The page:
- A great starting point - if you're willing to invest in a few upgrades. You'll probably want to start with the graphics card.
- A solid, if not spectacular gaming PC. It's up to par. It'll run just about anything, but maybe not at higher settings.
- Affordable and easy to upgrade. Even if you've never customized or built a computer before, it's easy to pop this one open and plug a few new components into it.
- A pretty basic PC. It's more useful as a starting point than as an out-of-the-box machine. The processor, graphics card and RAM are "good enough," but that's about it.
- If you buy refurbished, it comes with a lot of bloatware you'll need to manage. This is easy enough to do by just going to the uninstall hub, but that doesn't make it any less frustrating that so many sellers insist on installing all this junk in the first place.
- No HDMI port. This means you'll have to settle for using your computer monitor, buying a converter or installing an HDMI port yourself. Not the biggest problem for a PC to have, but an odd omission in for a computer that was manufactured in the 2010's.
It's hard to knock this computer.
There are more powerful PC's out there, and some of them are even cheaper, but if you're looking for a gaming PC at this price point, then it's going to be streamlined, like a race car: Yeah it's fast, but where's the passenger seats?
The Pavilion 570 isn't built for power, it's built for general, all-around use. It's gaming-capable, but not gaming-optimized.
But, it's still easy to recommend to gamers simply because it's such a strong starting point if you're willing to spend a couple extra bucks on upgrades.
If you don't need to buy the absolute top-of-the-line models, a new processor and a new graphics card can run you less than two hundred dollars total, resulting in a potent gaming PC for under $800 that performs as well as many computers that will run you twice that price.
So that's our bottom line: If you're willing to shop around for a processor and a graphics card that will bring the PC up to a competitive standard, you're off to a great start with the 570.
On the other hand, if you just want something that will run DotA at top graphics settings at a clean 60 frames per second right out of the box, then you'll want to look for a PC that is optimized specifically for playing games.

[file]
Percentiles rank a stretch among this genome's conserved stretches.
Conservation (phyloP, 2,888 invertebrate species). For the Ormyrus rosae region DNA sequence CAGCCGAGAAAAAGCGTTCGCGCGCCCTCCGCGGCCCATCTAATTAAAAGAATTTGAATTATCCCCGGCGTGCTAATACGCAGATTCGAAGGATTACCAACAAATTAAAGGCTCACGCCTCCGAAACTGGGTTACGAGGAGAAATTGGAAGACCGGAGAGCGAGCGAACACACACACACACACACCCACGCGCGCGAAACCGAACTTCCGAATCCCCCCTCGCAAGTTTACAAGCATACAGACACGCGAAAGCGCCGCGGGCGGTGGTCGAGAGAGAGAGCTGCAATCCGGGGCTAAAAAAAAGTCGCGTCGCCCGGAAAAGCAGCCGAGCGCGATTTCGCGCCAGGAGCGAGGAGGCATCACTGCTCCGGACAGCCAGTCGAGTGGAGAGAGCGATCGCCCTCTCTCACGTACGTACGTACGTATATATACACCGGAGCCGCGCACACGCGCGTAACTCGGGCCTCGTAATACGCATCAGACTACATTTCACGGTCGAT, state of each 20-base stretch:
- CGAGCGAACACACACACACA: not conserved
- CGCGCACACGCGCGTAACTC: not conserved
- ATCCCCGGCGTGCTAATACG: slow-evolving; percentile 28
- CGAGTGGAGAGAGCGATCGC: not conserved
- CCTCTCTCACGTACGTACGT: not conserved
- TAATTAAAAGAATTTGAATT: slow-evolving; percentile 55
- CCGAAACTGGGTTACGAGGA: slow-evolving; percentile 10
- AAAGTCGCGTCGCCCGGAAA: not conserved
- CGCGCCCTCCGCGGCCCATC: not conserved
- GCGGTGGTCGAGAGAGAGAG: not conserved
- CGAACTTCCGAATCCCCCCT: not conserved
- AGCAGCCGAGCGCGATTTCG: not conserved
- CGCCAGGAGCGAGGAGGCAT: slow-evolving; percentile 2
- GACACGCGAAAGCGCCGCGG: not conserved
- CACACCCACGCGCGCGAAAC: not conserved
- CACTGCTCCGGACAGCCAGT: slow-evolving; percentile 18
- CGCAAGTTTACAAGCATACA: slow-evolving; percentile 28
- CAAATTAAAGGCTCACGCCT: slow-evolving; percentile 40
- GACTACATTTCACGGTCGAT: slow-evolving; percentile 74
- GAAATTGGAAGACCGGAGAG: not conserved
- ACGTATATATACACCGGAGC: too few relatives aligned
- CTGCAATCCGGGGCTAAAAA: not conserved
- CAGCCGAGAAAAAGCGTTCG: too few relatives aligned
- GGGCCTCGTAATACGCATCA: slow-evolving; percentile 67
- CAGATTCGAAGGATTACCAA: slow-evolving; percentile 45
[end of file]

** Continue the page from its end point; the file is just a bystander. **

CUK HP Pavilion 570 Tower PC Desktop
The CUK HP Pavilion 570 Tower PC is a great all around computer, and a decent computer for graphics-intensive tasks like gaming, video editing, 3D modeling and so on.
Here’s our recommendation: If you’re looking for a good PC that will run games, this is a great choice.
If you’re a serious gamer, there are cheaper and more powerful PC’s out there built specifically for gaming. That’s not to knock the Pavilion 570, it’s just built more for general-purpose use than for any one particular task.
As a gaming PC, again, it’s not bad.
It’ll probably run just about everything in your library, except for games that are poorly optimized like, for instance, The Evil Within (although it runs GTA games just fine, despite Rockstar’s spotty track record on PC optimization).
But any game designed for PC’s is probably going to run just fine. Any game that was ported to the PC with decent optimization is probably going to run just fine. But, you’ll probably top out at around 35 frames per second on most games if you’re trying to run it at higher settings.
You can crank the settings down, most games will fly at lower graphical settings, so yeah, you can game on it, but it’s not exactly a powerhouse right out of the box. And there’s no HDMI port built into the machine, so you can forget playing DotA on your HDTV.
All of that being said, this PC is a great starting point if you’re willing to do a little upgrading. The Intel Core i5 is functional, but a little outdated, so you may want to replace that first. The graphics card will be the next thing you want to upgrade if you’re using this PC for gaming. Even with the added cost of these upgrades and maybe a little more RAM, you’re looking at the equivalent of a $1,500 gaming tower for somewhere around $650 to $800, so that’s not a bad deal.
So who’s it perfect for?
We would recommend this PC to anyone who’s not too picky and just want’s a decent mid-range PC at a fair price, or, for anyone who’s looking for a starting point to build a good computer tower, but doesn’t want to start from scratch and put the whole thing together themselves.
If you’re just looking to get some work done, and also play a few rounds of Counter Strike now and then, then this tower will do you just fine right out of the box.
On the other hand, if you’re looking for something that can play the latest games at max settings right out of the box: then the CUK HP Pavilion 570 Tower PC is a great choice.
If you’re looking to do graphics-intensive tasks like 3D rendering and so on, and you don’t want to have to set aside the time and energy to install all the upgrades required, you might want to wait until you can up your price range a bit and look for something a little more powerful.
In short: Not the most powerful computer at this price, but a rig with a lot of potential and a great all-around tower.